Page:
7

Never... :) By leaving the scrum team out of the conversation, you are just moving back into the pitfalls of waterfall requirements. When features are written in a vacuum, then you either end up with a feature that rarely meets the product managers or many back and forth documents as PM and Eng "negotiate" the feature. You're also missing out on an ...


6

If you have to estimate without requirements, you need to be very clear in stating precisely what you will do for the fixed cost payment you will request. So rather than accepting "the job" (which is some loosey-goosey handwaving specification), you will list specific deliverables that you can accomplish. Make it very clear that the deliverables will only ...


6

Soliciting requirements is a iterative process, starting at an abstract level and diving down as you iterate. It is a data pull from the stakeholders; so it is about asking a ton of questions, several different ways, and becoming more tactical as you go along. Since it is a data pull, the techniques are not rocket science. It involves surveys, interviews, ...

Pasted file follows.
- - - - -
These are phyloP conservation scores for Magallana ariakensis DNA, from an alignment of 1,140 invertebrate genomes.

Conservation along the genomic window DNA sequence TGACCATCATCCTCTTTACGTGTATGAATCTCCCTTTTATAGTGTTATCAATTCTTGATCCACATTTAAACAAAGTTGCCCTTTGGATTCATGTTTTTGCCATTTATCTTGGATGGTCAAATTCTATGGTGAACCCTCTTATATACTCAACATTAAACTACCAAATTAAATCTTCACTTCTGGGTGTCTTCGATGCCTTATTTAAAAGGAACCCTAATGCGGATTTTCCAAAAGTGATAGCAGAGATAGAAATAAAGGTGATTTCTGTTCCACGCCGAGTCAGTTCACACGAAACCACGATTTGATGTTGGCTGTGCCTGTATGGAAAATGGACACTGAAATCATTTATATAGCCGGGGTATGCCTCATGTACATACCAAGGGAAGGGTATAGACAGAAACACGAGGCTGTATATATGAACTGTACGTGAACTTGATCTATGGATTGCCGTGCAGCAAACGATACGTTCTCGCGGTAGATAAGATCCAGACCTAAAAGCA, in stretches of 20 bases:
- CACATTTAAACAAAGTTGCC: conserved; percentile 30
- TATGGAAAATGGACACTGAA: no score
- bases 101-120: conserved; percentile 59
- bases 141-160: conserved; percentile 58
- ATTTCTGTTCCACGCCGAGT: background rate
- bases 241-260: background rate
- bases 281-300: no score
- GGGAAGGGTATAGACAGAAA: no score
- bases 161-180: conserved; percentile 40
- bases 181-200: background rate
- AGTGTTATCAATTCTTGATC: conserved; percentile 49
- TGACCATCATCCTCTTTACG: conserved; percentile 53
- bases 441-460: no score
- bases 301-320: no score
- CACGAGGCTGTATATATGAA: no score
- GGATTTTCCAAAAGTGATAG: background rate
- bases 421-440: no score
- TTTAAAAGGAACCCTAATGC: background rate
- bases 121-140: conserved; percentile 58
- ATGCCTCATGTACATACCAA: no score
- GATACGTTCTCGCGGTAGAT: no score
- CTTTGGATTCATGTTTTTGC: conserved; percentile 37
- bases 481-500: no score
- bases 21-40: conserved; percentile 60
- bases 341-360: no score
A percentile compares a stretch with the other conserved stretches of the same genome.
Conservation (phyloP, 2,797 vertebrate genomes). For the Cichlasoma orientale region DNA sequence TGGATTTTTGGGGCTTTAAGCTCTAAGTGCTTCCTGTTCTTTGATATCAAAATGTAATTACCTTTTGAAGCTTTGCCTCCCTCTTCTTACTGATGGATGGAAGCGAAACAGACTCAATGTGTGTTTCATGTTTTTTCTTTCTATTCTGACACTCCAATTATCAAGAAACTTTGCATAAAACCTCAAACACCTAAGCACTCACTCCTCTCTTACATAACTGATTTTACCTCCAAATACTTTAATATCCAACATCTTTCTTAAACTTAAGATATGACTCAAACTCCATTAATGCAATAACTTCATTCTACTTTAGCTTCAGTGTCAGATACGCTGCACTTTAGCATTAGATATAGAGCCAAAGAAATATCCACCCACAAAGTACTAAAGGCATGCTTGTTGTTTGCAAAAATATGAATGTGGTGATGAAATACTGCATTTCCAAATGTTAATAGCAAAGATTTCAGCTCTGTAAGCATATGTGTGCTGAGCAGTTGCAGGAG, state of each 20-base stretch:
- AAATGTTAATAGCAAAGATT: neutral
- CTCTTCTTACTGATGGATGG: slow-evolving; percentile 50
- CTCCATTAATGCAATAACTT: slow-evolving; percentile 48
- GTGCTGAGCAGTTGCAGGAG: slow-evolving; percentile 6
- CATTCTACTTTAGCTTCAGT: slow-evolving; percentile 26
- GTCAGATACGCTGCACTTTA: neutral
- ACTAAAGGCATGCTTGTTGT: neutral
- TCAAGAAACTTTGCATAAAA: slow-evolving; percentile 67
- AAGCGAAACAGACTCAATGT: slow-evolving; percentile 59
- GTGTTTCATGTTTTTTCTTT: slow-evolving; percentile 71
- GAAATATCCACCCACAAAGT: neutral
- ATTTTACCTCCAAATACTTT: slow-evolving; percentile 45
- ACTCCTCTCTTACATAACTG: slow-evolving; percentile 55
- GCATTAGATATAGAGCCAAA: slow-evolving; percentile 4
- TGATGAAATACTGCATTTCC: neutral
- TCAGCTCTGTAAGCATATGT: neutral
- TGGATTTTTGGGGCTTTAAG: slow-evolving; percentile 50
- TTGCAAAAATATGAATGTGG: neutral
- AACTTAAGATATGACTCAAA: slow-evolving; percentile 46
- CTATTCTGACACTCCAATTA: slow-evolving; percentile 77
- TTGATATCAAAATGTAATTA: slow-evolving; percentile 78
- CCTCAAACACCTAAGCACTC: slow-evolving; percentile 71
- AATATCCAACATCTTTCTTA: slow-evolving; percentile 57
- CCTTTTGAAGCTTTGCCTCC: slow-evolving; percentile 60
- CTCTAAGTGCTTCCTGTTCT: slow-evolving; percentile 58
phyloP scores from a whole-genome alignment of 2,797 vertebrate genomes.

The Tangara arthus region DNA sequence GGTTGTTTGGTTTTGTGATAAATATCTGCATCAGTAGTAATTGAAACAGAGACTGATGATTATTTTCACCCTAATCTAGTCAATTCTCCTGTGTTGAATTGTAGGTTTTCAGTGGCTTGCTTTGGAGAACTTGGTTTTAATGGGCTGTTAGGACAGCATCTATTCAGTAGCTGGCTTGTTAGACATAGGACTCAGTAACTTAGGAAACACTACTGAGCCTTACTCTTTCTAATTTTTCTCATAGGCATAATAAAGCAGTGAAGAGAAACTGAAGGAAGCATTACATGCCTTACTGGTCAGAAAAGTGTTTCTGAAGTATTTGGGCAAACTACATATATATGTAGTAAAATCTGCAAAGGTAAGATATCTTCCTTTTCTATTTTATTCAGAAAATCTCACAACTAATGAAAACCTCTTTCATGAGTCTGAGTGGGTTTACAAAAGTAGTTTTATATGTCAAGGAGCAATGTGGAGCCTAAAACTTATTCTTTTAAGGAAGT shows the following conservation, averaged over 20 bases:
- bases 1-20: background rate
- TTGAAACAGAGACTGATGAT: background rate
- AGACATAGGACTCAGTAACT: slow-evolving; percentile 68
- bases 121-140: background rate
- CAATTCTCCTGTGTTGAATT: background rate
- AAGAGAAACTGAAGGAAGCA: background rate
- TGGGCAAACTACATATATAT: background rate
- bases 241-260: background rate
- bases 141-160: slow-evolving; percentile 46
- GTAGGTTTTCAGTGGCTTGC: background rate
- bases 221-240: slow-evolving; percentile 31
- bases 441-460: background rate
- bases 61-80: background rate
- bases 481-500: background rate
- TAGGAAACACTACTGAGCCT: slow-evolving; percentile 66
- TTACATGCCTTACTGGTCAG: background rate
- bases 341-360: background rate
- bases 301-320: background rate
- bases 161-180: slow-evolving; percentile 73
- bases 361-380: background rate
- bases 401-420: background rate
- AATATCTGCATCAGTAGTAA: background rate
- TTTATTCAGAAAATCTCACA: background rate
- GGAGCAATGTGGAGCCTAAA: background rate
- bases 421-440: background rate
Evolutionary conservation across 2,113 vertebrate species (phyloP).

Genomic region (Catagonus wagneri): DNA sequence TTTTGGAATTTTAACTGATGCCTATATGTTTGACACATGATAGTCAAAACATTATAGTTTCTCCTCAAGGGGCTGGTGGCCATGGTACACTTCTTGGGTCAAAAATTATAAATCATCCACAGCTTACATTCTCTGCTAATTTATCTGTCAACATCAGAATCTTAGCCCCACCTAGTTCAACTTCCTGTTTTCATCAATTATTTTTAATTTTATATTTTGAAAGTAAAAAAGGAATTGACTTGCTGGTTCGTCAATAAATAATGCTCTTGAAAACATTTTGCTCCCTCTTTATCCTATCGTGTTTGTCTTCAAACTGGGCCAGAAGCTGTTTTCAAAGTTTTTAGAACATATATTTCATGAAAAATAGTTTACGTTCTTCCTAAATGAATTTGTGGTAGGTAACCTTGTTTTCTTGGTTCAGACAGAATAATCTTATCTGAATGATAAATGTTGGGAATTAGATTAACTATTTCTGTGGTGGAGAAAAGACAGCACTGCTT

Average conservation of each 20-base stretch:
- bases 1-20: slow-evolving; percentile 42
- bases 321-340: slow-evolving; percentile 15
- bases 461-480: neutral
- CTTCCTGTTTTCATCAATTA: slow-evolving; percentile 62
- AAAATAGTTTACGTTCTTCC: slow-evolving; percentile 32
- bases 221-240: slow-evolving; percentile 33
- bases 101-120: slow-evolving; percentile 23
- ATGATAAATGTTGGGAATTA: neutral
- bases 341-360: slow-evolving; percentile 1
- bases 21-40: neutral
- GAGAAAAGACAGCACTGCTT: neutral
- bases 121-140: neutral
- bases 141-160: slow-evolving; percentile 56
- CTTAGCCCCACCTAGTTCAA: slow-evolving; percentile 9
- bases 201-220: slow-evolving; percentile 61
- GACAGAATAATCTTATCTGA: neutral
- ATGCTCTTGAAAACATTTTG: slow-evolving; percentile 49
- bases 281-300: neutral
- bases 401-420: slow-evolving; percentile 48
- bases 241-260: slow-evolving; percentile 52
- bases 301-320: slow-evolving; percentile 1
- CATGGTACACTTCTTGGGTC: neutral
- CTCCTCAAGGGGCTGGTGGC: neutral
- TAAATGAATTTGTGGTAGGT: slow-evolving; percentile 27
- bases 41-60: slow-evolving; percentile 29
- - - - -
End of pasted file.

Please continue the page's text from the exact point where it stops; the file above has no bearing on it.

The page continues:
6

I agree with Doug (+1) that's on customer to decide how important the project is to himself. If he doesn't dedicate enough time to the project, he may not consider it as important as you may think the project is. It doesn't mean, however, that your team will stand still waiting for them to discuss the open points. As you mentioned, I'd go for the first ...


6

Here are some pitfalls I've seen with the MoSCoW model. Managers are worried that their requirements will fall into "should" or "could", and won't get done, so they make up reasons why their requirement is a "must". This ends up delaying business-critical functionality. (This is usually caused by, or exacerbated by, bad KPIs at an organizational level. I'm ...


6

Agile provides 3 opportunities to catch this error prior to production The dependency should have been captured in the acceptance criteria: When story B is written, it should have been linked back to story A. And an acceptance criteria should have been written to capture that. Unit test should break: While not all Agile teams may be writing unit tests, ...